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A brief introduction to the 8 major types of organizational structures

The organizational structure is the foundation of every business and company. A clear and proper structure is key to a company’s organizational development and health. This article will introduce you to the major types and the pros and cons for both companies and employees.

What is organizational structure?

Organizational structure defines the arrangement of a company and determines the place and the role of each employee – letting employees know their responsibilities and to whom they should report. Having a clear and strong organizational structure can, therefore, lead to high effectiveness, efficiency, and productivity of a company. This includes avoiding miscommunication, work delays, poor process flows, disharmony, low morale, lack of control, slow decision-making, and other serious issues that would impede business development and growth.

Common types of organizational structure

Several common organizational structures are defined based on their division of work, level of hierarchy, chain of command, span of control, and delegation of responsibility. Companies take business size, life cycle, goals, and positioning into considerations while deciding which organizational structure would be best suited for their business. For example, how a company/business is set apart from its competitors and builds connections with its customers, also known as positioning, can be largely influenced by how the company operates on a daily basis according to its organizational structure.

Tall structure vs. Flat structure

Tall structures are very hierarchical with a long chain of command and narrow span of control. Tall structures are often adopted by bigger companies that require more control over everyday operations and management. As a result, communications and decision-making are relatively slow due to the number of layers that they have to go through. Under tall organization structures, each manager only supervises a few employees and has little authority or delegations.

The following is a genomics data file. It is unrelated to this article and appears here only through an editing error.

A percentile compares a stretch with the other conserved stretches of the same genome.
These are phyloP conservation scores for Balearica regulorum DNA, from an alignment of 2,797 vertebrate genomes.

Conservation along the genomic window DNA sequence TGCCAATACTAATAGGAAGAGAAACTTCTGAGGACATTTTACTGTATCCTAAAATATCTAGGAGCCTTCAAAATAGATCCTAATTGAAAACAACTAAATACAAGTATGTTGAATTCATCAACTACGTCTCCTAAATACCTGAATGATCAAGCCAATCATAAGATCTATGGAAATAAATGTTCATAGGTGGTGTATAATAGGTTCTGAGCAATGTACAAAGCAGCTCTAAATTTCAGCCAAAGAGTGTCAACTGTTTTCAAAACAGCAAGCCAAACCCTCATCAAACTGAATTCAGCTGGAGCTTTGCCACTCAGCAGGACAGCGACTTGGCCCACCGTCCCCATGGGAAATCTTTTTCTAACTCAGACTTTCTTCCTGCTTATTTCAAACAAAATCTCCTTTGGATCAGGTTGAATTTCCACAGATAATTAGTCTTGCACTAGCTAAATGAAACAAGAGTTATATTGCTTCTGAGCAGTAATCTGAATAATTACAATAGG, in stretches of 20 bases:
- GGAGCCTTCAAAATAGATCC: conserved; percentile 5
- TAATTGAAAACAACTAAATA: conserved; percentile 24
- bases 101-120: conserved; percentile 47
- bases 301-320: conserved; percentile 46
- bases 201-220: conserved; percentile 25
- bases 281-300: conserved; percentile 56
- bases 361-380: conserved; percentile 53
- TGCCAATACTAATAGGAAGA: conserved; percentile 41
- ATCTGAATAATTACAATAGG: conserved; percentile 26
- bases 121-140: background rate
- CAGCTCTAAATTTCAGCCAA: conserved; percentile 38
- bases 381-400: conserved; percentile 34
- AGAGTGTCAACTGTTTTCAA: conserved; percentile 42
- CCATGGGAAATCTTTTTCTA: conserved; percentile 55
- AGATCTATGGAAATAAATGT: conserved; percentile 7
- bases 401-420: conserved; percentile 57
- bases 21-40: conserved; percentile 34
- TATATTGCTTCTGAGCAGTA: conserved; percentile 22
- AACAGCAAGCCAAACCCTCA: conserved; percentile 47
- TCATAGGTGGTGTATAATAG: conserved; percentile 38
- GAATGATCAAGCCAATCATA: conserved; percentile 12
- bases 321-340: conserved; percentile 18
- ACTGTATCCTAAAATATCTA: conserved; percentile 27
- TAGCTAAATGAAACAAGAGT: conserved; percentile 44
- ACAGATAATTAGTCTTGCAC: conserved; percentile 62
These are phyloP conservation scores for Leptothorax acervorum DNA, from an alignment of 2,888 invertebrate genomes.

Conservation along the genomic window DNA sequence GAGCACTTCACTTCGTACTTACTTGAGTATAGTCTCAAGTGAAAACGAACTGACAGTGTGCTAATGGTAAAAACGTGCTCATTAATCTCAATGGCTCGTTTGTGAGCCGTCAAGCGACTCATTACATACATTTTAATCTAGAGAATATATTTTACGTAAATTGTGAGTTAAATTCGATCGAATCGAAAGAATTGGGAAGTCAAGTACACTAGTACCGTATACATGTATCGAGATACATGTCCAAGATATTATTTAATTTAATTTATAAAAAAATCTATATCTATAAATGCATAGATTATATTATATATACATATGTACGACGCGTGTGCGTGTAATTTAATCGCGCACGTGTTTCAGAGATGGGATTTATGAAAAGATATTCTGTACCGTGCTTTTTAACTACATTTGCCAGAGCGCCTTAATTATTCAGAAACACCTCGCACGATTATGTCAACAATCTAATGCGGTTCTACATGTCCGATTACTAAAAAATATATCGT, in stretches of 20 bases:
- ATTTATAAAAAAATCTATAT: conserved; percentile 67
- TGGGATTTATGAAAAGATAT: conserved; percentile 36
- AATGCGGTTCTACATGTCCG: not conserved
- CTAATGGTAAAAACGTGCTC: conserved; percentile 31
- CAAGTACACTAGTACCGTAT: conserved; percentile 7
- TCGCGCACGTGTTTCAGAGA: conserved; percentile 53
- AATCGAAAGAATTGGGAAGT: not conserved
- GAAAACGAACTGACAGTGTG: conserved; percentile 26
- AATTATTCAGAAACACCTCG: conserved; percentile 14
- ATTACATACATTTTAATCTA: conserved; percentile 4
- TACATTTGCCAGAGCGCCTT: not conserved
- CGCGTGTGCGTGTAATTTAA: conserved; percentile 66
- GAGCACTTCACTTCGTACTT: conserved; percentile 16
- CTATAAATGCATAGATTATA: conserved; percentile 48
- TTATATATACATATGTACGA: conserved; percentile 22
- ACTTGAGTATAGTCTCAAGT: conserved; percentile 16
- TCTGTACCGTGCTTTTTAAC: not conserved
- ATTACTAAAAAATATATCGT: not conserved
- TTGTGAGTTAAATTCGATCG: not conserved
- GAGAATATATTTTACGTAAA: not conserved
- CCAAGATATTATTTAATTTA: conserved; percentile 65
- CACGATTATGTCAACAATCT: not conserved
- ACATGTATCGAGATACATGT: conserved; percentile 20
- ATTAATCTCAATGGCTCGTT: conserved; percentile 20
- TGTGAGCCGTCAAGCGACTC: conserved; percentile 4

In contrast, flat structures have a short chain of command, fewer hierarchical levels, and a wide span of control. Flat structures allow each manager to supervise more employees and have more power in management and decision-making. Thus, the decision-making process is faster with flat structures than tall structures. Additionally, junior employees also have more freedom at managing daily routine work.

Overall, flat structures initially provide more career development and growth opportunities for employees. However, tall structures may offer more promotion and higher management opportunities.

Centralized structure vs. Decentralized structure

The biggest difference between a centralized structure and a decentralized structure is how authority and decision-making capacity are delegated. In centralized structures, upper management has the highest degree of authority, while lower management has very little. This arrangement allows for clear, controlled and highly consistent decision-making. However, an effective centralized structure requires highly trained and capable upper management. Junior employees and lower management may also find it difficult to voice their opinions and concerns during the decision-making process. As a result, centralized structures risk losing motivation at lower level management and their team members.

In comparison, decentralized structures delegate authority and responsibilities along the chain of command, across all levels. Even though strategic decisions and plans are still largely made by upper management, lower management will have the opportunity to control daily operations and other relevant responsibilities. Because of this, decentralized structures ensure faster decision-making and problem solving by directly addressing the source. Employees also feel more satisfaction and motivation at work due to increased responsibility. However, decentralized structures carry the risks of decision inconsistency and poor decision quality. The former can damage team relationships and potentially jeopardize the entire operation.